Team Asset Management offer their weekly round-up of the global markets
REPORTS that authorities in China have ordered government officials and state employees to stop using Apple products at work weighed down broader market indices last week.
Apple, the largest constituent of the blue-chip S&P 500 and technology-focused Nasdaq indices, saw its market valuation shrink by nearly $200 billion as its shares fell 6% on the news.
While the curbs are also said to extend to other foreign-branded devices, they will have the biggest impact on Apple. China is its third-largest market, accounting for 18% of its revenue last year and around 50 million in annual iPhone sales.
The timing of the report also comes just before this week’s release of the new iPhone 15 range and the restrictions could knock Apple off-track from passing Samsung to become the world’s largest smartphone seller.
Huawei, which has faced tougher scrutiny and restrictions in the West, will be a big beneficiary of the curbs. The Chinese technology manufacturer released its latest 5G smartphone last week, the Mate 60 Pro, powered by an advanced silicon chip made in China by Semiconductor Manufacturing International Corp. SMIC has also been subject to restrictions after US officials voiced concerns that exports of US chip technology to it could be diverted for military use.
Manchester United has been making a lot of headlines on and off the pitch in the new football season and its New-York-listed shares suffered their worst-ever one-day fall on Tuesday after a newspaper reported that the Glazer family would take the club off the market. Shares declined more than 18%, wiping $700 million off the football club’s market valuation.
Sheikh Jassim Bin Hamad JJ Al Thani, a member of Qatar’s royal family, and British chemicals billionaire Sir Jim Ratcliffe have made offers, but the newspaper report suggested that their bids were a long way short of the £10 billion asking price. By way of comparison, Chelsea was sold last year for £4.25 billion to a consortium led by Todd Boehly.
There were some winners during the week, including Tesla, whose shares jumped 10% on Monday following an upgrade by Morgan Stanley. Analysts at the investment bank raised their price target from $250 to $400, reflecting their view that Tesla’s Dojo supercomputer can unlock substantial revenue streams in the future.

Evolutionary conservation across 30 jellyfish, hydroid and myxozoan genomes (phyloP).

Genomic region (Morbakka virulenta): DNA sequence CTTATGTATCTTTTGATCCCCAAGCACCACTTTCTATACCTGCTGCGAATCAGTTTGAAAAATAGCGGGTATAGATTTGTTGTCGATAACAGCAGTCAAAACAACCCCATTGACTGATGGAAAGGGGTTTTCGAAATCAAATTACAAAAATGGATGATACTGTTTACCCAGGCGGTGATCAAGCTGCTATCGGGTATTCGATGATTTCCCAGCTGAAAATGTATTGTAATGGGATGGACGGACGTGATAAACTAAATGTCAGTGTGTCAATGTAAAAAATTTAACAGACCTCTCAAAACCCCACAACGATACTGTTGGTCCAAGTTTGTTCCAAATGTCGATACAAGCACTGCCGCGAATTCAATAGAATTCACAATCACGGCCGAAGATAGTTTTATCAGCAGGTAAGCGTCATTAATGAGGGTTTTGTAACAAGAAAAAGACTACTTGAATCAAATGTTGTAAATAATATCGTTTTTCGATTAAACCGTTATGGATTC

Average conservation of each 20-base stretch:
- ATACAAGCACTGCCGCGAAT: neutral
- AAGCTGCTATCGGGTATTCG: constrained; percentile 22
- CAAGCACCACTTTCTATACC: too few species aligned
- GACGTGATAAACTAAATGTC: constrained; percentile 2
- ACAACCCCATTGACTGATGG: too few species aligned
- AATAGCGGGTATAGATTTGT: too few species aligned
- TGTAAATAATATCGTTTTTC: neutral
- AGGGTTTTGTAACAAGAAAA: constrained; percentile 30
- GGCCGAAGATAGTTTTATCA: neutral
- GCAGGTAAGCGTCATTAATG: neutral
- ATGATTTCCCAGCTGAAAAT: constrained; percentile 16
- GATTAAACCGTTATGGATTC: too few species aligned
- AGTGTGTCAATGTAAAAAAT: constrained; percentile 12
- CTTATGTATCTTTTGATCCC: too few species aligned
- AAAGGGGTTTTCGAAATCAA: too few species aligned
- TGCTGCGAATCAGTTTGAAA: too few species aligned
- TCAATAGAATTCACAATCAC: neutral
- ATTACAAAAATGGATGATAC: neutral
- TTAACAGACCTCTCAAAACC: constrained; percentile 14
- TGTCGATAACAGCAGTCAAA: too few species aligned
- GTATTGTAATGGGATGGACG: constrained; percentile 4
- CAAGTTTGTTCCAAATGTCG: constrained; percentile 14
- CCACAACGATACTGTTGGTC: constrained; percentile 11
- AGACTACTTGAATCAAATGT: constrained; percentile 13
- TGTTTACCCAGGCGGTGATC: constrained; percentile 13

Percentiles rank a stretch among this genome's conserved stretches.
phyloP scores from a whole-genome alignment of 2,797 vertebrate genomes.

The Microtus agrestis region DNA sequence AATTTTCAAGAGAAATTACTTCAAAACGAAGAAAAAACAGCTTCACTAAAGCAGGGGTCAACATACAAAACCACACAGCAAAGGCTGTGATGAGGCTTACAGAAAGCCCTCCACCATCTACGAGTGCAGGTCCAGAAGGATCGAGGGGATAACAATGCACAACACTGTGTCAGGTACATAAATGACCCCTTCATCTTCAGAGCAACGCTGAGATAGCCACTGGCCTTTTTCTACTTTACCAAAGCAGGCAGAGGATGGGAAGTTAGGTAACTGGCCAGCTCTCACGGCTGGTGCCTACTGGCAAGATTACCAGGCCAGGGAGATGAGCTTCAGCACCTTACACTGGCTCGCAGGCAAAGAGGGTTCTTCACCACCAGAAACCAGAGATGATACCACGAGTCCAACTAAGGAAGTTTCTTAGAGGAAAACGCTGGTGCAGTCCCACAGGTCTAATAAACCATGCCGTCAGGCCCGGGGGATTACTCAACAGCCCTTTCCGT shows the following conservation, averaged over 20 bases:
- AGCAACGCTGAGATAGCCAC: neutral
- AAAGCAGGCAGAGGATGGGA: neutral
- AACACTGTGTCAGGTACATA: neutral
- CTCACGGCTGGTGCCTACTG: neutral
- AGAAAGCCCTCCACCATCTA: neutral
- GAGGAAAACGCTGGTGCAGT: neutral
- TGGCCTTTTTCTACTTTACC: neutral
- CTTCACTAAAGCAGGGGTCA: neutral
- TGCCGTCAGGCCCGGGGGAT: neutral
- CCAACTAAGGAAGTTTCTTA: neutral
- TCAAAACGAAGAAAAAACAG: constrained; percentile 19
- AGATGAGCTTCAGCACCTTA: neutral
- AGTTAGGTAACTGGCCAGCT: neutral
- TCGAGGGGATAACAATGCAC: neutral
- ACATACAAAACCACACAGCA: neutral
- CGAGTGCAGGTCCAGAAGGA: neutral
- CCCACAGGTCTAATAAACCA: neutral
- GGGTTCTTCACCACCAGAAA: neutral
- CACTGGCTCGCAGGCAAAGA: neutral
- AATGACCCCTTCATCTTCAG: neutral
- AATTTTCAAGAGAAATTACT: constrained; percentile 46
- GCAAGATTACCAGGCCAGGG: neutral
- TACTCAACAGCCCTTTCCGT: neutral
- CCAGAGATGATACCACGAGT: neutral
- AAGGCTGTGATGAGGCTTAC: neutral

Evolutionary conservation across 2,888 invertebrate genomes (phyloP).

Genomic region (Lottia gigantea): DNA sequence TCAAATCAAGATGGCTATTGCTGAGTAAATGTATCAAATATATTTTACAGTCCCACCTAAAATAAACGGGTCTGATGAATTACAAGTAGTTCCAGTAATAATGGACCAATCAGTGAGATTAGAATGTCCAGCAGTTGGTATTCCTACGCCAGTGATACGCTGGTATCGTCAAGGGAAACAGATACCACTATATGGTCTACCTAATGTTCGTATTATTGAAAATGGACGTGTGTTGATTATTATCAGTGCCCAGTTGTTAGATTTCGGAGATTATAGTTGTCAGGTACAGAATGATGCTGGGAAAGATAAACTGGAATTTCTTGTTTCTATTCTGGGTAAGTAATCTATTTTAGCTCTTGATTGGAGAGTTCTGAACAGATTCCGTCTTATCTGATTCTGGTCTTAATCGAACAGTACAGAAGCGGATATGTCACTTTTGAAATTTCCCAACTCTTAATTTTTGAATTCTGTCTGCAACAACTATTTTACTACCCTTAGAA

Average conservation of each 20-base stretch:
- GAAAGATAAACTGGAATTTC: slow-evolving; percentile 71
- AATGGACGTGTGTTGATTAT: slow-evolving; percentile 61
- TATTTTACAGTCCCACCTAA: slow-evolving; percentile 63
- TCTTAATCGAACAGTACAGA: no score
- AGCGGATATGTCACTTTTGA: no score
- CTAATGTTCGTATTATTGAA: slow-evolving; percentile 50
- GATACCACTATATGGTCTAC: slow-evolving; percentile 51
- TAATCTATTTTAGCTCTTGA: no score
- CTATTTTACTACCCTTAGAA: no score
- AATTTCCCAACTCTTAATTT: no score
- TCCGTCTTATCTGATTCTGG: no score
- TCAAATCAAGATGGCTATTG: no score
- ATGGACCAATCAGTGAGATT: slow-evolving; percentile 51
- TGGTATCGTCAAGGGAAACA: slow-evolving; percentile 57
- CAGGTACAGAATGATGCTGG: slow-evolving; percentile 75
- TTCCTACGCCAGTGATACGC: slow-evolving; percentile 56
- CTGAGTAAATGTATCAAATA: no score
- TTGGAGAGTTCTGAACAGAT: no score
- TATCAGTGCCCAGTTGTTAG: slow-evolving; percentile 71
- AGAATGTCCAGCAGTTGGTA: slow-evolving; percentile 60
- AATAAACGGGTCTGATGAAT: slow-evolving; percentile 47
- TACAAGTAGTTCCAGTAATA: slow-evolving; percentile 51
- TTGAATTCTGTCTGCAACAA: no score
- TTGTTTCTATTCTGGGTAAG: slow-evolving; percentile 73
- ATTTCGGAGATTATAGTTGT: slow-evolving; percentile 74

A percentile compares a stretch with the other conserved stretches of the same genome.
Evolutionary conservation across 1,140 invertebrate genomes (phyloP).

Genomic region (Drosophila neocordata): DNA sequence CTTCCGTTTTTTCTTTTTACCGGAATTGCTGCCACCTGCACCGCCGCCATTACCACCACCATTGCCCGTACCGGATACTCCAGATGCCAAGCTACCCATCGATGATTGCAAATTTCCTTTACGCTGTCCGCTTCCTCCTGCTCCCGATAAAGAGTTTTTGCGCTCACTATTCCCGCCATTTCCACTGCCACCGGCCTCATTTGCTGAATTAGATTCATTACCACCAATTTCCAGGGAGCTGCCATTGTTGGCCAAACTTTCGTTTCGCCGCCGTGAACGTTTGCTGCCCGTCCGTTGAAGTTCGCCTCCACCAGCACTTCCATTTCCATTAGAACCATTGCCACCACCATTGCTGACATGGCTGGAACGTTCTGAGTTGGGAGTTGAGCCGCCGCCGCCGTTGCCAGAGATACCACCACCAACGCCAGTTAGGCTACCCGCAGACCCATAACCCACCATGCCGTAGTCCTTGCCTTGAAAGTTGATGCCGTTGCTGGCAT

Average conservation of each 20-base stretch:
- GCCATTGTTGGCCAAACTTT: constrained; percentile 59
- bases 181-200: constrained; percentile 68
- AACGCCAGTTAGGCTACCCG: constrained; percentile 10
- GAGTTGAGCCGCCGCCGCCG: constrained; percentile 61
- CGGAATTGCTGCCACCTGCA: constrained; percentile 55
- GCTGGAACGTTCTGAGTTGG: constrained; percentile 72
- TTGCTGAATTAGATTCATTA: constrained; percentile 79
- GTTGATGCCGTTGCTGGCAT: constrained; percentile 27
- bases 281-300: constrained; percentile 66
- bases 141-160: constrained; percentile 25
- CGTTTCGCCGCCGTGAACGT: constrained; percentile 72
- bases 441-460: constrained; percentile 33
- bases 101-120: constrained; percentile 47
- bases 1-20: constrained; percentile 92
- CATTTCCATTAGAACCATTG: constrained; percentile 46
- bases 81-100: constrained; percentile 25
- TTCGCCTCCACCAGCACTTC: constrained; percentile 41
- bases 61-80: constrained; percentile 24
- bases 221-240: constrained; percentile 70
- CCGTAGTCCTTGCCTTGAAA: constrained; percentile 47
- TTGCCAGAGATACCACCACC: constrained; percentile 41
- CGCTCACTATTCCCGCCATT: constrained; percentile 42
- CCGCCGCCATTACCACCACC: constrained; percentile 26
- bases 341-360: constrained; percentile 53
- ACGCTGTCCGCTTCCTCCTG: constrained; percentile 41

Dojo is being developed to train artificial intelligence models for self-driving cars, but the analysts expect it will also be used for vision-based AI technology beyond the auto industry in sectors such as robotics, healthcare and security.
In economic news, the Office for National Statistics revealed that wages in the UK had grown 7.8% from a year earlier in the three months to July, matching the fastest pace since records began in 2001. Wages are now rising at a faster rate than inflation, which should put pressure on the Bank of England to raise interest rates further.
Money market futures are pricing in another 0.25% rate hike when the BoE’s Monetary Policy Committee meet next week, taking the benchmark interest rate to 5.5%.
Brent crude rose by $2 to $91 a barrel after Saudi Arabia and Russia confirmed that they would extend their voluntary supply cuts of a combined 1.3 million barrels per day until the end of this year. Oil prices have rallied more than 25% since mid-June and brent is trading back above $90 for the first time in ten months, making the tasks of central banks to bring down inflation more difficult.
There was also more volatility in European gas prices, which jumped sharply on Friday after workers at liquefied natural gas facilities operated in Western Australia began strike action. The strikes at the Gorgon and Wheatstone facilities, which account for around 7% of global LNG supply, will include work stoppages and bans on overtime but the Offshore Alliance, a group representing two labour unions, warned a full two-week strike would start tomorrow if no agreement with Chevron was reached.